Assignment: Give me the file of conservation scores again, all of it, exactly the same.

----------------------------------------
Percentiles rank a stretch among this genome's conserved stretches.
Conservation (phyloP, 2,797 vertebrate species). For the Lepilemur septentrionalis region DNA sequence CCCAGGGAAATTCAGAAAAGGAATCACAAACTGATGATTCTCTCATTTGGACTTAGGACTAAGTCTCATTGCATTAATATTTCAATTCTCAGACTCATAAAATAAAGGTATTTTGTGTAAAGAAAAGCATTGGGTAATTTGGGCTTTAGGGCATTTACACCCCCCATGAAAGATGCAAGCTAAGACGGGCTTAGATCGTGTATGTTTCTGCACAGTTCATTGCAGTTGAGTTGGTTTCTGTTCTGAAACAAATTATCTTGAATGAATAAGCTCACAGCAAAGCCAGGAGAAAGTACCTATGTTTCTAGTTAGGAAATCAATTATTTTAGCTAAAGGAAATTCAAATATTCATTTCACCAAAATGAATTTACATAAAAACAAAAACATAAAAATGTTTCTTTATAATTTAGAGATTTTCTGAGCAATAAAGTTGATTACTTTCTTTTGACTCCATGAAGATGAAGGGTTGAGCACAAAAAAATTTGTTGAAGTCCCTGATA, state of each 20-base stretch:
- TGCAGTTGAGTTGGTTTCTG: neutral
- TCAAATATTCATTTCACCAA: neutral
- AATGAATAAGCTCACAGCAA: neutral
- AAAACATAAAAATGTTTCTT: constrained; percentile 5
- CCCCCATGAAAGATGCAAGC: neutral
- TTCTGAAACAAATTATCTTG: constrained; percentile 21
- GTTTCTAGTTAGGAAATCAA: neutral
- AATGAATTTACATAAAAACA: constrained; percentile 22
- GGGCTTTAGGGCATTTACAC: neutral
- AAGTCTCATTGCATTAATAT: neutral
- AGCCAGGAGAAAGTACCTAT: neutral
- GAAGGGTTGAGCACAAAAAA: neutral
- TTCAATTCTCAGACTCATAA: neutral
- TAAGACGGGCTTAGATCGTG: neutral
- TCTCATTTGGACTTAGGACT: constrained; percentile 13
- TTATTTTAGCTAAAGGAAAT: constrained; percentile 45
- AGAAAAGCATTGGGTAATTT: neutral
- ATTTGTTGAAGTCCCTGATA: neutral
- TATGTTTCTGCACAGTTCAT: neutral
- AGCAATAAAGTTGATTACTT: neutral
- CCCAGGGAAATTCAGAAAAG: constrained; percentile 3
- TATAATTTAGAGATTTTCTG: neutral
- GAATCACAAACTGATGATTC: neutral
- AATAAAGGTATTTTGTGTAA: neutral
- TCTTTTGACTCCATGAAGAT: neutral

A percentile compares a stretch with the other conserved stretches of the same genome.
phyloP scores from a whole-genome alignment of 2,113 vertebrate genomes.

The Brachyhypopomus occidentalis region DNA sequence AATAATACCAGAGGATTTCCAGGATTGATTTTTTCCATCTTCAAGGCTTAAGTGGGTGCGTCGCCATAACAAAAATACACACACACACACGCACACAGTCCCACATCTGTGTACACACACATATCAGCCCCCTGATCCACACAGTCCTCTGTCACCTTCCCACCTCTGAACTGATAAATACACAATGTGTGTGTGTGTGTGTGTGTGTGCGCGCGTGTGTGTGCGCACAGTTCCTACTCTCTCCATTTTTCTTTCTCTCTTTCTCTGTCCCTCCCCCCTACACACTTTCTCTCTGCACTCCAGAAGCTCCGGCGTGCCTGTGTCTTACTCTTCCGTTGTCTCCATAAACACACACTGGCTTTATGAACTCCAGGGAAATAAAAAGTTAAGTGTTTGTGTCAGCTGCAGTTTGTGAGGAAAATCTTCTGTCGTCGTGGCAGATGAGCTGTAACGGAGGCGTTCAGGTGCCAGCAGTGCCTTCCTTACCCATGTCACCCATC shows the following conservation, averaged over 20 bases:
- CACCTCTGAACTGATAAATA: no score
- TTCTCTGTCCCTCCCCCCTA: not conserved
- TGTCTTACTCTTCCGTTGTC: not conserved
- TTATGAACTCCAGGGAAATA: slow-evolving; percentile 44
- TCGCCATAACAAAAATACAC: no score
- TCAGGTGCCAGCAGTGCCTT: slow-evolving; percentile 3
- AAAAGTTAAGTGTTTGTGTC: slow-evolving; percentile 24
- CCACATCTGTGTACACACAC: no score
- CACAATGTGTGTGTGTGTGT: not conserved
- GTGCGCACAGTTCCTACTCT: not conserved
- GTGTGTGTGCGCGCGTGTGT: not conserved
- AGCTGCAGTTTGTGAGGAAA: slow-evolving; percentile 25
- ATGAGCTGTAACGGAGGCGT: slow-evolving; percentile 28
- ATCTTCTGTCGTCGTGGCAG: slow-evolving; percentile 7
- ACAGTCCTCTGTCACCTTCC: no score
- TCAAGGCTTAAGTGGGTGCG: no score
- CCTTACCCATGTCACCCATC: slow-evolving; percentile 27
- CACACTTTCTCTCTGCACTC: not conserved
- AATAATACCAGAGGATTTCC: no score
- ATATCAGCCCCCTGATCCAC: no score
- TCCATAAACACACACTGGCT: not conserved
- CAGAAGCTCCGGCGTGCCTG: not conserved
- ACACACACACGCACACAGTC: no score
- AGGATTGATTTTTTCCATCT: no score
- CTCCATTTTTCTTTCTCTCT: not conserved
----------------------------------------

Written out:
Percentiles rank a stretch among this genome's conserved stretches.
Conservation (phyloP, 2,797 vertebrate species). For the Lepilemur septentrionalis region DNA sequence CCCAGGGAAATTCAGAAAAGGAATCACAAACTGATGATTCTCTCATTTGGACTTAGGACTAAGTCTCATTGCATTAATATTTCAATTCTCAGACTCATAAAATAAAGGTATTTTGTGTAAAGAAAAGCATTGGGTAATTTGGGCTTTAGGGCATTTACACCCCCCATGAAAGATGCAAGCTAAGACGGGCTTAGATCGTGTATGTTTCTGCACAGTTCATTGCAGTTGAGTTGGTTTCTGTTCTGAAACAAATTATCTTGAATGAATAAGCTCACAGCAAAGCCAGGAGAAAGTACCTATGTTTCTAGTTAGGAAATCAATTATTTTAGCTAAAGGAAATTCAAATATTCATTTCACCAAAATGAATTTACATAAAAACAAAAACATAAAAATGTTTCTTTATAATTTAGAGATTTTCTGAGCAATAAAGTTGATTACTTTCTTTTGACTCCATGAAGATGAAGGGTTGAGCACAAAAAAATTTGTTGAAGTCCCTGATA, state of each 20-base stretch:
- TGCAGTTGAGTTGGTTTCTG: neutral
- TCAAATATTCATTTCACCAA: neutral
- AATGAATAAGCTCACAGCAA: neutral
- AAAACATAAAAATGTTTCTT: constrained; percentile 5
- CCCCCATGAAAGATGCAAGC: neutral
- TTCTGAAACAAATTATCTTG: constrained; percentile 21
- GTTTCTAGTTAGGAAATCAA: neutral
- AATGAATTTACATAAAAACA: constrained; percentile 22
- GGGCTTTAGGGCATTTACAC: neutral
- AAGTCTCATTGCATTAATAT: neutral
- AGCCAGGAGAAAGTACCTAT: neutral
- GAAGGGTTGAGCACAAAAAA: neutral
- TTCAATTCTCAGACTCATAA: neutral
- TAAGACGGGCTTAGATCGTG: neutral
- TCTCATTTGGACTTAGGACT: constrained; percentile 13
- TTATTTTAGCTAAAGGAAAT: constrained; percentile 45
- AGAAAAGCATTGGGTAATTT: neutral
- ATTTGTTGAAGTCCCTGATA: neutral
- TATGTTTCTGCACAGTTCAT: neutral
- AGCAATAAAGTTGATTACTT: neutral
- CCCAGGGAAATTCAGAAAAG: constrained; percentile 3
- TATAATTTAGAGATTTTCTG: neutral
- GAATCACAAACTGATGATTC: neutral
- AATAAAGGTATTTTGTGTAA: neutral
- TCTTTTGACTCCATGAAGAT: neutral

A percentile compares a stretch with the other conserved stretches of the same genome.
phyloP scores from a whole-genome alignment of 2,113 vertebrate genomes.

The Brachyhypopomus occidentalis region DNA sequence AATAATACCAGAGGATTTCCAGGATTGATTTTTTCCATCTTCAAGGCTTAAGTGGGTGCGTCGCCATAACAAAAATACACACACACACACGCACACAGTCCCACATCTGTGTACACACACATATCAGCCCCCTGATCCACACAGTCCTCTGTCACCTTCCCACCTCTGAACTGATAAATACACAATGTGTGTGTGTGTGTGTGTGTGTGCGCGCGTGTGTGTGCGCACAGTTCCTACTCTCTCCATTTTTCTTTCTCTCTTTCTCTGTCCCTCCCCCCTACACACTTTCTCTCTGCACTCCAGAAGCTCCGGCGTGCCTGTGTCTTACTCTTCCGTTGTCTCCATAAACACACACTGGCTTTATGAACTCCAGGGAAATAAAAAGTTAAGTGTTTGTGTCAGCTGCAGTTTGTGAGGAAAATCTTCTGTCGTCGTGGCAGATGAGCTGTAACGGAGGCGTTCAGGTGCCAGCAGTGCCTTCCTTACCCATGTCACCCATC shows the following conservation, averaged over 20 bases:
- CACCTCTGAACTGATAAATA: no score
- TTCTCTGTCCCTCCCCCCTA: not conserved
- TGTCTTACTCTTCCGTTGTC: not conserved
- TTATGAACTCCAGGGAAATA: slow-evolving; percentile 44
- TCGCCATAACAAAAATACAC: no score
- TCAGGTGCCAGCAGTGCCTT: slow-evolving; percentile 3
- AAAAGTTAAGTGTTTGTGTC: slow-evolving; percentile 24
- CCACATCTGTGTACACACAC: no score
- CACAATGTGTGTGTGTGTGT: not conserved
- GTGCGCACAGTTCCTACTCT: not conserved
- GTGTGTGTGCGCGCGTGTGT: not conserved
- AGCTGCAGTTTGTGAGGAAA: slow-evolving; percentile 25
- ATGAGCTGTAACGGAGGCGT: slow-evolving; percentile 28
- ATCTTCTGTCGTCGTGGCAG: slow-evolving; percentile 7
- ACAGTCCTCTGTCACCTTCC: no score
- TCAAGGCTTAAGTGGGTGCG: no score
- CCTTACCCATGTCACCCATC: slow-evolving; percentile 27
- CACACTTTCTCTCTGCACTC: not conserved
- AATAATACCAGAGGATTTCC: no score
- ATATCAGCCCCCTGATCCAC: no score
- TCCATAAACACACACTGGCT: not conserved
- CAGAAGCTCCGGCGTGCCTG: not conserved
- ACACACACACGCACACAGTC: no score
- AGGATTGATTTTTTCCATCT: no score
- CTCCATTTTTCTTTCTCTCT: not conserved